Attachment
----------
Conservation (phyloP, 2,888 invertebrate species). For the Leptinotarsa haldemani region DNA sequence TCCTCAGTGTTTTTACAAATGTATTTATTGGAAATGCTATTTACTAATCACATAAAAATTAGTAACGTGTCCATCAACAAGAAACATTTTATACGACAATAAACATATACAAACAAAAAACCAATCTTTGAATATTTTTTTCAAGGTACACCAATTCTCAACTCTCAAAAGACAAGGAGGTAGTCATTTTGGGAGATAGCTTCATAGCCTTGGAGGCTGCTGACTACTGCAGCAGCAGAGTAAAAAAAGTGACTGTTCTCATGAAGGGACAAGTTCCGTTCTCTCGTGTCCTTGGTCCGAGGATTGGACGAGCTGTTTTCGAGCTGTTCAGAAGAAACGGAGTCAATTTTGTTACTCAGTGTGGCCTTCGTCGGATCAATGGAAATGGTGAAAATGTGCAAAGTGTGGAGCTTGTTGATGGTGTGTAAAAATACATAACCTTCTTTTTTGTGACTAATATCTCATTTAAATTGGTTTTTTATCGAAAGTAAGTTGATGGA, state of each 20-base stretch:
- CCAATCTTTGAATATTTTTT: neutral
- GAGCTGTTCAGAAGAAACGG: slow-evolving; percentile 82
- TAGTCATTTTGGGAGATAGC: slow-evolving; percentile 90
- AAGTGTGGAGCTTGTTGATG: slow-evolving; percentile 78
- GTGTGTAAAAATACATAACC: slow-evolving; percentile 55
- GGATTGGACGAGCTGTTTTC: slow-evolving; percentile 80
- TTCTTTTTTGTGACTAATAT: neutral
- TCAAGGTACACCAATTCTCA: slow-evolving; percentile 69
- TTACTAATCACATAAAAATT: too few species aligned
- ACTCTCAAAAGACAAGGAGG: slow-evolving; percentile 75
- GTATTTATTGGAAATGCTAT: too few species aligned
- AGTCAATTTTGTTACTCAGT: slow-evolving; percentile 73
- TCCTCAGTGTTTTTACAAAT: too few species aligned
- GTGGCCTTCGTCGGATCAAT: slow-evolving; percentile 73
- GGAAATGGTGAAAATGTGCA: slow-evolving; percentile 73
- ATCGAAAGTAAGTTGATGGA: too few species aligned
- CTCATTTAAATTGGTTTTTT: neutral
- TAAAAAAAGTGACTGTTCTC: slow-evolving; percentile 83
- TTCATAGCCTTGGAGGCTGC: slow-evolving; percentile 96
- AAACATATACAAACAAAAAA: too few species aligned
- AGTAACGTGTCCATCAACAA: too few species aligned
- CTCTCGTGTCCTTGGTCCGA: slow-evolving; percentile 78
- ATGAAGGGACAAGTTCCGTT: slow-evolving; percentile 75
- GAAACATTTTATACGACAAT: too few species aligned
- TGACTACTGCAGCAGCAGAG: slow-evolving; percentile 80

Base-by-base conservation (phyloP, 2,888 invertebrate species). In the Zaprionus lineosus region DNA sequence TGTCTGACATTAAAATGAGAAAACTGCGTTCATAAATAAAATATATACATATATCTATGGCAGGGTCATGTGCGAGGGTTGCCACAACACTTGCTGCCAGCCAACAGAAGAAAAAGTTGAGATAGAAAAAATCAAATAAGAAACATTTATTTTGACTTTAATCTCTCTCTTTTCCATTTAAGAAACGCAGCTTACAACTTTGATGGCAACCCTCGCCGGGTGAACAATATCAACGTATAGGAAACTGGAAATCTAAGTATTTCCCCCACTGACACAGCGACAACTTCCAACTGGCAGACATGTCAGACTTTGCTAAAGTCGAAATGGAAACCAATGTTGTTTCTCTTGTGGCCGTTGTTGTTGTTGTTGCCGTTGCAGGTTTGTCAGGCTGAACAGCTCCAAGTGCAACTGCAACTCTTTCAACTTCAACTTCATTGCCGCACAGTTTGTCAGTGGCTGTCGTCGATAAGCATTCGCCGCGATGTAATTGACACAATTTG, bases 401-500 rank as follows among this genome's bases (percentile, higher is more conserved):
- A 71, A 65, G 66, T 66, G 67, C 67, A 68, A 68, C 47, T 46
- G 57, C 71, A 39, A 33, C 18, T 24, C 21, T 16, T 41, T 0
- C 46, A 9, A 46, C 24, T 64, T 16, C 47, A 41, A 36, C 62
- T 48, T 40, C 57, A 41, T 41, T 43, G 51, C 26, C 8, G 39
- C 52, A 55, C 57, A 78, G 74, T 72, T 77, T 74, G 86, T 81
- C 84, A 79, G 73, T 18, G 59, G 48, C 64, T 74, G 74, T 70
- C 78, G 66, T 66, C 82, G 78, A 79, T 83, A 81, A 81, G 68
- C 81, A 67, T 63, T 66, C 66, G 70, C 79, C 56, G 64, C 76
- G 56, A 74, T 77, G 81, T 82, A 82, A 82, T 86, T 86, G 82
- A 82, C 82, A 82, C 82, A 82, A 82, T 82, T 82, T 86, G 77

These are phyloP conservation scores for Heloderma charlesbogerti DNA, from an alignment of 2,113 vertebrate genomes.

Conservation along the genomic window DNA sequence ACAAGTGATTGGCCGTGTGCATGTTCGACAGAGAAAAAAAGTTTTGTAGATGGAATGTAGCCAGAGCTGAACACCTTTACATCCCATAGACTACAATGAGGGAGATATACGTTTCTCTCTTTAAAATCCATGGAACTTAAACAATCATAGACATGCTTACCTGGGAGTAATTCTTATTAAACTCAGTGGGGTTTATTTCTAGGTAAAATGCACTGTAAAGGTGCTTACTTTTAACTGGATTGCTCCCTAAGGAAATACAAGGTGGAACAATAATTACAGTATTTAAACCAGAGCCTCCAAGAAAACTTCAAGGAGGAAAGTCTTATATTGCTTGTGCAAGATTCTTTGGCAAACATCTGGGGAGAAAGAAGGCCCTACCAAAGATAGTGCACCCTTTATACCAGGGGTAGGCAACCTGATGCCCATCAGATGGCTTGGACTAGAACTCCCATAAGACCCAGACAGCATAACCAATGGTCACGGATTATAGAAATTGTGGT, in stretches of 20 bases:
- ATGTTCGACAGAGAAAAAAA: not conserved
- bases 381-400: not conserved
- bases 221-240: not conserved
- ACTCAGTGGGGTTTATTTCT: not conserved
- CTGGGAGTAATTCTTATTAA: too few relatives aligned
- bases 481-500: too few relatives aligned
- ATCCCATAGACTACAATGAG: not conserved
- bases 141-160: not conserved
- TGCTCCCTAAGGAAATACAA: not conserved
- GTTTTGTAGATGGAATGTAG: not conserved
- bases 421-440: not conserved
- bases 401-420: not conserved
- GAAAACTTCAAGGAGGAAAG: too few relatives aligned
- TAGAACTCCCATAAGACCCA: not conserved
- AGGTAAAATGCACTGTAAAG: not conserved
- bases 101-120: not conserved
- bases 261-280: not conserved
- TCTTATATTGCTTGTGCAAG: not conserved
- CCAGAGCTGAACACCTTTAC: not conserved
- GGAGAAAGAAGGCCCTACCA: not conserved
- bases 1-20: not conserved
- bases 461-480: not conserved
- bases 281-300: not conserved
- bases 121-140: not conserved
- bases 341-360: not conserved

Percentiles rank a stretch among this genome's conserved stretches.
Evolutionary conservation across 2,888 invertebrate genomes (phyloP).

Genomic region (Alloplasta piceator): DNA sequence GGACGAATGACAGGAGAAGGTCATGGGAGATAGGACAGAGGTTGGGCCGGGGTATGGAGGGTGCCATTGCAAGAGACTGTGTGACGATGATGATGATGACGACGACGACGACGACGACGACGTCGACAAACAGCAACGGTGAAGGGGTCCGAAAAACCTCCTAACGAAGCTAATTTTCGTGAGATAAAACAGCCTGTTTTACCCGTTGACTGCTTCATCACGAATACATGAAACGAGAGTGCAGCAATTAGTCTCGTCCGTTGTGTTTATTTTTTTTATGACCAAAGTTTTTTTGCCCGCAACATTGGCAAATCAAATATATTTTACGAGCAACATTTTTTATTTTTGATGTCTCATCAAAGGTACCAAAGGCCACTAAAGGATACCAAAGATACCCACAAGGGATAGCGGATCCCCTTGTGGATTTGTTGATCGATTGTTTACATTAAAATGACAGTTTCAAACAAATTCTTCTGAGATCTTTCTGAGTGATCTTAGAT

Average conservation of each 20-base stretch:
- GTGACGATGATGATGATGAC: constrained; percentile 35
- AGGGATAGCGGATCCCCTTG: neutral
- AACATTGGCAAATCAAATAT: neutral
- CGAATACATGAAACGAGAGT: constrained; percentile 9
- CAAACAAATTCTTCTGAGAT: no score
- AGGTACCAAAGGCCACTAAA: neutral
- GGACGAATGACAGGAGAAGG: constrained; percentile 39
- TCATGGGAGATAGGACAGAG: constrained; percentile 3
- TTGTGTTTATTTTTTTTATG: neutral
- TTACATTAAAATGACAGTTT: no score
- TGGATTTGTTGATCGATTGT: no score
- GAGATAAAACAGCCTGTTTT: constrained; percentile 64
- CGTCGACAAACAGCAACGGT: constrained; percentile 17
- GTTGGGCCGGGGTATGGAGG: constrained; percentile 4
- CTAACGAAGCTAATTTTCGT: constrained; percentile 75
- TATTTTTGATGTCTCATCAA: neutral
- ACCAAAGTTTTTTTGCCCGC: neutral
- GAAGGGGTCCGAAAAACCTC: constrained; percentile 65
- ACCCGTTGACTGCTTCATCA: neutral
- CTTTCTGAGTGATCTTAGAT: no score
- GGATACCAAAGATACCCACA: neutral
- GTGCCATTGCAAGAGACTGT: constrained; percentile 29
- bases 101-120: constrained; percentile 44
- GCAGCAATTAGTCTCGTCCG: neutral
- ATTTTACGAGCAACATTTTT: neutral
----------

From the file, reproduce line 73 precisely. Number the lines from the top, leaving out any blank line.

- CAAACAAATTCTTCTGAGAT: no score